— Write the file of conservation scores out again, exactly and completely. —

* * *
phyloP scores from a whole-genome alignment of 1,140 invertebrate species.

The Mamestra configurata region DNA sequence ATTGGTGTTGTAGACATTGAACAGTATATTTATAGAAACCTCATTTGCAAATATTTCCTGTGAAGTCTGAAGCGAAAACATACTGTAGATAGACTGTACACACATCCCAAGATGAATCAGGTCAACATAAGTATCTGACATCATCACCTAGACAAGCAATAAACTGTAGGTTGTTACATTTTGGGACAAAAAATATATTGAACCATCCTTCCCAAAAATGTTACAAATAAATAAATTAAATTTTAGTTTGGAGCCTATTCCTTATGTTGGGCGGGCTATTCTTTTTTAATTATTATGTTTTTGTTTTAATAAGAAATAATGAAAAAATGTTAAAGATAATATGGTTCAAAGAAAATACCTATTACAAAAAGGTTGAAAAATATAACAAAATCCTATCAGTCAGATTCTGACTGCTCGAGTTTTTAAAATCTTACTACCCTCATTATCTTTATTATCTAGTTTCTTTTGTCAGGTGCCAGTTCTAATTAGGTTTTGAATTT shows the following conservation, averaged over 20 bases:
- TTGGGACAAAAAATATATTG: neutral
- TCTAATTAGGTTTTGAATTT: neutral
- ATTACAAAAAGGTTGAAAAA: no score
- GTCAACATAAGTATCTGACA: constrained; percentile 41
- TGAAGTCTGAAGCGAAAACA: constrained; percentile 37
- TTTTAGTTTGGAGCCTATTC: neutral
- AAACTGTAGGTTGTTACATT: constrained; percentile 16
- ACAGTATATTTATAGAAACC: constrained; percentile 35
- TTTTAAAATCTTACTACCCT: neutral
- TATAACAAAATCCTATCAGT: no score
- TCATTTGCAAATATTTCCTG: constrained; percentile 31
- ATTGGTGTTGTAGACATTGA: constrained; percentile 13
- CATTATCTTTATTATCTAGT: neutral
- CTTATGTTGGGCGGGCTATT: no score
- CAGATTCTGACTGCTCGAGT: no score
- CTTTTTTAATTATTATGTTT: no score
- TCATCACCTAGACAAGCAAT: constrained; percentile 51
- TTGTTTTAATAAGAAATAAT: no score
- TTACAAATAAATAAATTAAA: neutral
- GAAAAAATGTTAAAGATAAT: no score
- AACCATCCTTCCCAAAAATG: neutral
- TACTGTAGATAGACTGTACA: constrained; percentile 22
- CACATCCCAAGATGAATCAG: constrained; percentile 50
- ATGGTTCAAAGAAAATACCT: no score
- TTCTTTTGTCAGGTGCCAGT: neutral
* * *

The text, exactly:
phyloP scores from a whole-genome alignment of 1,140 invertebrate species.

The Mamestra configurata region DNA sequence ATTGGTGTTGTAGACATTGAACAGTATATTTATAGAAACCTCATTTGCAAATATTTCCTGTGAAGTCTGAAGCGAAAACATACTGTAGATAGACTGTACACACATCCCAAGATGAATCAGGTCAACATAAGTATCTGACATCATCACCTAGACAAGCAATAAACTGTAGGTTGTTACATTTTGGGACAAAAAATATATTGAACCATCCTTCCCAAAAATGTTACAAATAAATAAATTAAATTTTAGTTTGGAGCCTATTCCTTATGTTGGGCGGGCTATTCTTTTTTAATTATTATGTTTTTGTTTTAATAAGAAATAATGAAAAAATGTTAAAGATAATATGGTTCAAAGAAAATACCTATTACAAAAAGGTTGAAAAATATAACAAAATCCTATCAGTCAGATTCTGACTGCTCGAGTTTTTAAAATCTTACTACCCTCATTATCTTTATTATCTAGTTTCTTTTGTCAGGTGCCAGTTCTAATTAGGTTTTGAATTT shows the following conservation, averaged over 20 bases:
- TTGGGACAAAAAATATATTG: neutral
- TCTAATTAGGTTTTGAATTT: neutral
- ATTACAAAAAGGTTGAAAAA: no score
- GTCAACATAAGTATCTGACA: constrained; percentile 41
- TGAAGTCTGAAGCGAAAACA: constrained; percentile 37
- TTTTAGTTTGGAGCCTATTC: neutral
- AAACTGTAGGTTGTTACATT: constrained; percentile 16
- ACAGTATATTTATAGAAACC: constrained; percentile 35
- TTTTAAAATCTTACTACCCT: neutral
- TATAACAAAATCCTATCAGT: no score
- TCATTTGCAAATATTTCCTG: constrained; percentile 31
- ATTGGTGTTGTAGACATTGA: constrained; percentile 13
- CATTATCTTTATTATCTAGT: neutral
- CTTATGTTGGGCGGGCTATT: no score
- CAGATTCTGACTGCTCGAGT: no score
- CTTTTTTAATTATTATGTTT: no score
- TCATCACCTAGACAAGCAAT: constrained; percentile 51
- TTGTTTTAATAAGAAATAAT: no score
- TTACAAATAAATAAATTAAA: neutral
- GAAAAAATGTTAAAGATAAT: no score
- AACCATCCTTCCCAAAAATG: neutral
- TACTGTAGATAGACTGTACA: constrained; percentile 22
- CACATCCCAAGATGAATCAG: constrained; percentile 50
- ATGGTTCAAAGAAAATACCT: no score
- TTCTTTTGTCAGGTGCCAGT: neutral